Monday, October 08, 2007

British university forced to return 'looted' Iraq treasure
By Andrew Johnson (The Independent)
Published: 07 October 2007

One of Britain's leading universities is embroiled in an embarrassing row over hundreds of treasures looted from Iraq.

Found scattered around ancient Mesopotamia, the Aramaic incantation or devil bowls were placed upside down in homes during the sixth to eighth centuries to trap evil spirits. The spells, and information such as the names of the home owners, are not found in any other source. One collection contains the earliest examples of the Bible in Hebrew.
This is somewhat garbled. I've never heard them called "devil bowls" before, although I suppose they could be. Some of the names in the bowls are known from other sources (e.g., Rav Joshua bar Perahya, who also appears in rabbinic texts). And, although the bowls do quote passages from the Hebrew Bible from time to time, these bowls are not the earliest sources for the Hebrew Bible. Rather, the Dead Sea Scrolls are. [UPDATE: Actually, the very earliest fragment of a text found in the Hebrew Bible appears in the Ketef Hinnom silver amulets.]
Anther collection is at the centre of a legal row that has divided Britain's academic community. Since the first Gulf War in 1990, Iraq has been a looters' paradise. The United Nations introduced a sanction in 2003 making it illegal to handle artefacts from the country. So when University College London came into possession of 654 bowls, the biggest collection in the world, which it loaned from a private collector, suspicions were raised.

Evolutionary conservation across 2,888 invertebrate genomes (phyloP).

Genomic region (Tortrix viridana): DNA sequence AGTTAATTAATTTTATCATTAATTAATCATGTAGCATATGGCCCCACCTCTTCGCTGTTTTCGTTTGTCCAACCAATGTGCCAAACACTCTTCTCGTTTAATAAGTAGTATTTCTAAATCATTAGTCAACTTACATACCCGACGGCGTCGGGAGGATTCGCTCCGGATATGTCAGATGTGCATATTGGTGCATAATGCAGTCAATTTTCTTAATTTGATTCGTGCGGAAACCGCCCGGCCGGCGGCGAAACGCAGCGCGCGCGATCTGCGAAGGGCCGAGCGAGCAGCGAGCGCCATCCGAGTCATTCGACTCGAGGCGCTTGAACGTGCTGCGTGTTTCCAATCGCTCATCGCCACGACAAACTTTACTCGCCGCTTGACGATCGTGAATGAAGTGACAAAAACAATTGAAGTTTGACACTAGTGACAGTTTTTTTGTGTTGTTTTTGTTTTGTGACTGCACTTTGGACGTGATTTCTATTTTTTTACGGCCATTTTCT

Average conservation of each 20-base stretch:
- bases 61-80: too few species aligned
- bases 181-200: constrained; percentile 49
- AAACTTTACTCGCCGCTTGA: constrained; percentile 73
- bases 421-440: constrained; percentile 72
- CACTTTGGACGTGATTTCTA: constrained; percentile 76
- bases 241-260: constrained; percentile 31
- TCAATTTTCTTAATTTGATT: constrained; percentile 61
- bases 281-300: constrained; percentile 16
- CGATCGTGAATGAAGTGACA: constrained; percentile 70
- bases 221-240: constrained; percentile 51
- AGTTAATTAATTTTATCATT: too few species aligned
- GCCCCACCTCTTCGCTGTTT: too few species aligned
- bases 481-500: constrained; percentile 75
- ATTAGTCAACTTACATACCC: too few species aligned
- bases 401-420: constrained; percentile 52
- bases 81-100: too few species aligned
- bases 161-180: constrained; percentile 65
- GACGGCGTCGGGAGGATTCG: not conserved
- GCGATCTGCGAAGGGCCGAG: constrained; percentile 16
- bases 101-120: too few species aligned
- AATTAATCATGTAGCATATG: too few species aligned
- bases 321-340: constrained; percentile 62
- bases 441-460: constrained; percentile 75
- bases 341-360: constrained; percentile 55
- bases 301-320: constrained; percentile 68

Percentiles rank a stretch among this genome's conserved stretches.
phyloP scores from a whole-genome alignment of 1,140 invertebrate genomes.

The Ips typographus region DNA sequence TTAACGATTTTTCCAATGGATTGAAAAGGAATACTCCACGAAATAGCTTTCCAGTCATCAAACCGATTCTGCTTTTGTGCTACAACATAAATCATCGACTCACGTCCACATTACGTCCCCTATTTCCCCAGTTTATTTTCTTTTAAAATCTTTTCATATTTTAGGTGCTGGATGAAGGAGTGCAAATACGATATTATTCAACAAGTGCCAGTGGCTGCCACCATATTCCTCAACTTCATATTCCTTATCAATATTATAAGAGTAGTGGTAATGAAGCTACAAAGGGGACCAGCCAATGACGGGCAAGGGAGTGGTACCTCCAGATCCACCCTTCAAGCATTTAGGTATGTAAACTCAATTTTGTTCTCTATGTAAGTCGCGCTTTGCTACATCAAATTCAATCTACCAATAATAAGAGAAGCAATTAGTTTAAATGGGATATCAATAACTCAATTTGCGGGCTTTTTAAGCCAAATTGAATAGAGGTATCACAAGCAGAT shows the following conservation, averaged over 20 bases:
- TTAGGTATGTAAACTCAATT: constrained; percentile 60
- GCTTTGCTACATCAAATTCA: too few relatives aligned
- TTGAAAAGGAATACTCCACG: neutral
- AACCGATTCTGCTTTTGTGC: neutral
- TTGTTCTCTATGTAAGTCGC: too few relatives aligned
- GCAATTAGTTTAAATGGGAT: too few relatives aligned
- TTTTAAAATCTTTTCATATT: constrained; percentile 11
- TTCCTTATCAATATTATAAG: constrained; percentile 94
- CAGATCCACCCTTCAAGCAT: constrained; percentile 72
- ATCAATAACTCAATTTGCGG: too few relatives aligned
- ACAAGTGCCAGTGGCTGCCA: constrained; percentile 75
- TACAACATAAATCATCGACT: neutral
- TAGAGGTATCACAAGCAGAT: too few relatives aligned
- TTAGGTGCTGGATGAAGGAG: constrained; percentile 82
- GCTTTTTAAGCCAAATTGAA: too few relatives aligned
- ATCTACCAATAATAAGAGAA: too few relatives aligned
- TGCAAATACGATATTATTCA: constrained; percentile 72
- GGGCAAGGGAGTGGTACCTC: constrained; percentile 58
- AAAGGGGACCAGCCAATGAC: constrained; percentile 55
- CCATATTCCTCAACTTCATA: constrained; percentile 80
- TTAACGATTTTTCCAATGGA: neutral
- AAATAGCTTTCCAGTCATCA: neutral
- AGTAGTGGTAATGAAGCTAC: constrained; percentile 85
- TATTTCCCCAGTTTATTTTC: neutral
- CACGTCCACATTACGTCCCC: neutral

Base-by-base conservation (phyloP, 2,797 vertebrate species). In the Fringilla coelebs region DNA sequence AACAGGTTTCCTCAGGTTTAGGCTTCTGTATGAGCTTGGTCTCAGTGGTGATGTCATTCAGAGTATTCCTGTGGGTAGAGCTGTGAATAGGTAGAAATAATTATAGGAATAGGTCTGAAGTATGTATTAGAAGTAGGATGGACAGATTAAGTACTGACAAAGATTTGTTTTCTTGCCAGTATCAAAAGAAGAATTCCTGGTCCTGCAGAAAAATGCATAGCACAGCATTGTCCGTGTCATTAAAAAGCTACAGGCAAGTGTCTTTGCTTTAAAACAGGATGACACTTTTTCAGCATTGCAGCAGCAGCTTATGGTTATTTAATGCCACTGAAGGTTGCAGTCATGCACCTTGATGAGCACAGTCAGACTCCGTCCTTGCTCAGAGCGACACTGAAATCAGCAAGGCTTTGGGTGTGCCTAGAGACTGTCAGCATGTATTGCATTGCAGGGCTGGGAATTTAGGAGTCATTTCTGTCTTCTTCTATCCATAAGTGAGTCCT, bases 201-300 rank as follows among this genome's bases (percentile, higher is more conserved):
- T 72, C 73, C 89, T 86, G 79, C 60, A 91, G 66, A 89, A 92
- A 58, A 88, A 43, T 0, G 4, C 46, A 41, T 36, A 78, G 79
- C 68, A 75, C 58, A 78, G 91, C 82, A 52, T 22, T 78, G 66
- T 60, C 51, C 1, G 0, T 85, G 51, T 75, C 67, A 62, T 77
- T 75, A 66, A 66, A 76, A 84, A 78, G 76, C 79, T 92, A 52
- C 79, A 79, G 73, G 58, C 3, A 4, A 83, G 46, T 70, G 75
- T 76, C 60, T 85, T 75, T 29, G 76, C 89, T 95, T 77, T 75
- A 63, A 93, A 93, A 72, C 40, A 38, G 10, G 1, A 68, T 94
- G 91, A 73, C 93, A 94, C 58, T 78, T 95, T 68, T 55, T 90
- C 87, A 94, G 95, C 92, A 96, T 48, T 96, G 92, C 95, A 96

The bowls belong to Martin Schoyen, a Norwegian collector of ancient scripts. There is no suggestion that he looted the bowls, or was aware they may have been looted when he bought them in London from a Jordanian who claimed they had been in his family for generations.

UCL set up a committee of inquiry which found that "on the balance of probability" the bowls had, somewhere along the line, been looted from Iraq.

At this point Mr Schoyen sued UCL for their return. Legally his claim is sound, because he has held title for seven years. What has dismayed academics, however, is that the inquiry report was suppressed as part of the out-of-court settlement.

Professor Colin Renfrew, a fellow at Cambridge University and a member of UCL's committee of inquiry, is angry that the settlement said the report should be withheld. A world expert in ancient treasures, Lord Renfrew said UCL had no choice but to return the collection.

The situation sounds messy. For previous PaleoJudaica coverage, see here, here, and here. For some introductory comments on the Aramaic incantation bowls, go here.

By the way, my broadband access is still down at home, but I'm working on it.